Determined to raise retention rates, Klamath Community College mandated orientation and advising and eliminated late registration, reports Paul Fain on Inside Higher Ed. The cost of improved retention was lower enrollment. The small college in southern Oregon saw enrollment fall 20 parent last fall, cutting state funds by $800,000, more than 7 percent of Klamath’s total annual budget.
“We have a system that doesn’t reward student success,” said Roberto Gutierrez, the college president. “It rewards seat time.”
Klamath Community College is an Achieving the Dream partner institution.
Achieving the Dream is a vocal supporter of “make it mandatory,” a refrain often used by Kay McClenney, an expert on community colleges and director of the Center for Community College Student Engagement. McClenney, backed by research, argues that mandatory orientations and advising can boost student retention rates.
For example, prior to last year, only 50 percent of students at Klamath were attending orientation. College officials said that means those students were missing out on vital information about the college and how to navigate it.
Yet many colleges resist the mandatory approach, feeling it is paternalistic and too prescriptive for the large numbers of adult students who attend community colleges, where the average age of students typically hovers around 25. And red tape and hassles, like mandatory scheduling, can discourage students who may have been on the fence about attending college in the first place.
Students who can’t make the time to go to orientation or meet with an advisor probably won’t make the time for college classes, Gutieriez believes.
Banning late registration is hard adult students, who are juggling jobs and family duties. But it’s clear that late registrants have very high failure rates.
Klamath’s new policy “resembles recent decisions by a few for-profits, including the University of Phoenix and Kaplan University, which have created free trial periods” for prospective students, Fain writes. Those who realize they’re not ready for college can quit without using up financial aid, running up debt — or raising the university’s failure statistics.
Klamath’s graduation rate for first-time, full-time students is only 17 percent; another 31 percent transfers. That could improve in the future: Fall-to-winter retention rates jumped from 60 percent for first-year students to 80 percent this year.
California is outsourcing community college classes to the for-profit sector, writes Michael Hiltzik in the Los Angeles Times. Students will pay more for less, he predicts.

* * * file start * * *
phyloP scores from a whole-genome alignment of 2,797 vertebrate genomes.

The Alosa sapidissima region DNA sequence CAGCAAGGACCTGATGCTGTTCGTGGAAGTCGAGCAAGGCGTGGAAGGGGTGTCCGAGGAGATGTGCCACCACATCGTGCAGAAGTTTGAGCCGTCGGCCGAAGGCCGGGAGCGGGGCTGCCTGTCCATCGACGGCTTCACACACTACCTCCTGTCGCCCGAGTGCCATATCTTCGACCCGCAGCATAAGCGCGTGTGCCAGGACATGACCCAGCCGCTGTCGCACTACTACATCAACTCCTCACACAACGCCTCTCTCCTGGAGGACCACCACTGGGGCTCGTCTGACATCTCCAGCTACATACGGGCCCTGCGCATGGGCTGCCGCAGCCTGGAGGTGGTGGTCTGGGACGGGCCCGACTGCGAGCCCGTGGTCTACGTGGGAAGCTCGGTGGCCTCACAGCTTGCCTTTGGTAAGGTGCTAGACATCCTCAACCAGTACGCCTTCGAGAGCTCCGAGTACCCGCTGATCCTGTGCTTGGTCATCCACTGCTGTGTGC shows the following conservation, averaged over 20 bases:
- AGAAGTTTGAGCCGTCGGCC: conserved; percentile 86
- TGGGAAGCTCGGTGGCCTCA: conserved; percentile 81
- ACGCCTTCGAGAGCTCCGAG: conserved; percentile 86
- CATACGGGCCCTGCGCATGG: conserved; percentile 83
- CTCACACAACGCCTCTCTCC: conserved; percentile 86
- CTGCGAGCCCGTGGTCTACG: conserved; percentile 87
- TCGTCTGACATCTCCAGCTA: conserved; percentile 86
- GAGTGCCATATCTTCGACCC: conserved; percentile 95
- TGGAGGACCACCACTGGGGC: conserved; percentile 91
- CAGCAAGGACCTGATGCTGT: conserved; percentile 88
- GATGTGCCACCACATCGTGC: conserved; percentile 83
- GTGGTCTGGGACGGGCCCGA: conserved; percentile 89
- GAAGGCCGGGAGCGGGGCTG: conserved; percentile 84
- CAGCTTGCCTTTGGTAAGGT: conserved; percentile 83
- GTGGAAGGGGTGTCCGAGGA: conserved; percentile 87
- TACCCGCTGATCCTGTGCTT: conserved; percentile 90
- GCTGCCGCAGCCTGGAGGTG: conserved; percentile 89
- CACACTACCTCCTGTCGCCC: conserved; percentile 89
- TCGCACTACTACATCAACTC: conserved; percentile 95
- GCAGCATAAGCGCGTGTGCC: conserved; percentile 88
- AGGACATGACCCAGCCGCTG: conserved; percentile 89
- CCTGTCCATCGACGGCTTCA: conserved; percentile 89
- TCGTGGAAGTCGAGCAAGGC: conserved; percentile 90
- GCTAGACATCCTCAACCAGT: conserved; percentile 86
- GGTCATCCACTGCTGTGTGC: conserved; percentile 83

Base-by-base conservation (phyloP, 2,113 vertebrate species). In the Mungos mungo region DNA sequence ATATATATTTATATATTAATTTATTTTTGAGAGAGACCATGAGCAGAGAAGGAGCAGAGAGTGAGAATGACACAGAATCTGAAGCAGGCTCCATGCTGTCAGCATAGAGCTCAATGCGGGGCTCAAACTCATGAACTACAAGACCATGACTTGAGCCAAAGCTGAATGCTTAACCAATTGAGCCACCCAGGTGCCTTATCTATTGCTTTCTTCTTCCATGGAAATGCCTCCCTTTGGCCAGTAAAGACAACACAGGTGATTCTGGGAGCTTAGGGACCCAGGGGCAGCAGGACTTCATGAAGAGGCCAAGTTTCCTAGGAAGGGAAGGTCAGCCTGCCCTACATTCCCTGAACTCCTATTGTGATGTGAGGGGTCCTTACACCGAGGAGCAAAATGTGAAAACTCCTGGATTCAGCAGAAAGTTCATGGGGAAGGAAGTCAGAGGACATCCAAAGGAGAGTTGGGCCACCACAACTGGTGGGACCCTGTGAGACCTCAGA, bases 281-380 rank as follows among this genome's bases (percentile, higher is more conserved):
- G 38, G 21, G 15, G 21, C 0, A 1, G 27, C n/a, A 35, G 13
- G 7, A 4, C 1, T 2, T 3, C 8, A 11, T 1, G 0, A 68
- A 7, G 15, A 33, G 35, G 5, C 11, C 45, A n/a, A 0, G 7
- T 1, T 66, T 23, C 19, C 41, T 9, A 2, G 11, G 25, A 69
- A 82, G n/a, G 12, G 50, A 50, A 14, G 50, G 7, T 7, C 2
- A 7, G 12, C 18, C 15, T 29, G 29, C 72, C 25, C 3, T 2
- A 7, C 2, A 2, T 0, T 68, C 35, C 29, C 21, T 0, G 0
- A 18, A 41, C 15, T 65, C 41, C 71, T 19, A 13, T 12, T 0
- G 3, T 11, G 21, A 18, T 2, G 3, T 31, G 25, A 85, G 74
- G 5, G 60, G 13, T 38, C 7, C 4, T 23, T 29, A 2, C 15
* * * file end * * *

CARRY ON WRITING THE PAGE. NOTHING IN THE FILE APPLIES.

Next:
Students who can’t get a course they need at their community college can take it at Kaplan University — for a lot more money. Even with a 42 percent discount, Kaplan charges $646 for a three-credit class; the community college, if it had space in the class, would charge $78.
Angered by the deal, community college officials have resisted talking with Kaplan to ensure credits will be good at students’ home colleges, Hiltzik reports.
If the student transfers to a four-year college or university, there’s no guarantee the Kaplan credits will be accepted.
Put simply, the Legislature has cheaped out on the community college system. The 112-college system, which serves nearly 3 million Californians, sustained a budget cut of $520 million, or 8% of its budget, in 2009-10. Course sections were reduced by 5% statewide, (Chancellor Jack) Scott’s office says, with as many as half of new students trying to enroll in a class being turned away at some campuses.
“The state put us in the position where we cannot serve our students,” Jane Patton, an instructor at Santa Clara’s Mission College who is head of the system’s academic senate, told me, “and it’s getting worse by the year.”
Kaplan has used the deal with the community college system as a seal of approval for its classes. But it’s not clear the for-profit offers a quality education, Hiltzik writes.
Kaplan is accused by former faculty members in a federal lawsuit in Florida of recruiting possibly unqualified students, pumping up their grades to keep them enrolled, and giving its own employees “scholarships” to keep the school’s federal aid ratio below 90%. Kaplan calls the accusations “baseless” and “totally without merit.”
If community colleges were funded to meet student demand, there’d be no need to send students to “institutions that keep one eye on academics and the other on the main chance,” Hiltzik writes.
True enough. But it’s also true that community colleges enroll many unqualified students who never complete a degree or certificate. Transfer students often discover their credits aren’t good in the California State University and University of California system.
California is so broke that there’s no chance the state will come up with more higher education funding. The only way for community colleges to meet students’ needs is to raise tuition, which is still the lowest in the nation, to pay for more classes. If the colleges imitate the for-profits’ scheduling — designed for working adults — and add online coursework, they’ll be able to compete for students.
In another column, Hiltzik points out that University of California Regent Richard Blum, a billionaire investor, owns a firm holding $700 million in stock in two for-profit higher education companies, Career Education Corp. and ITT Educational Services Inc. Blum is married to Sen. Dianne Feinstein.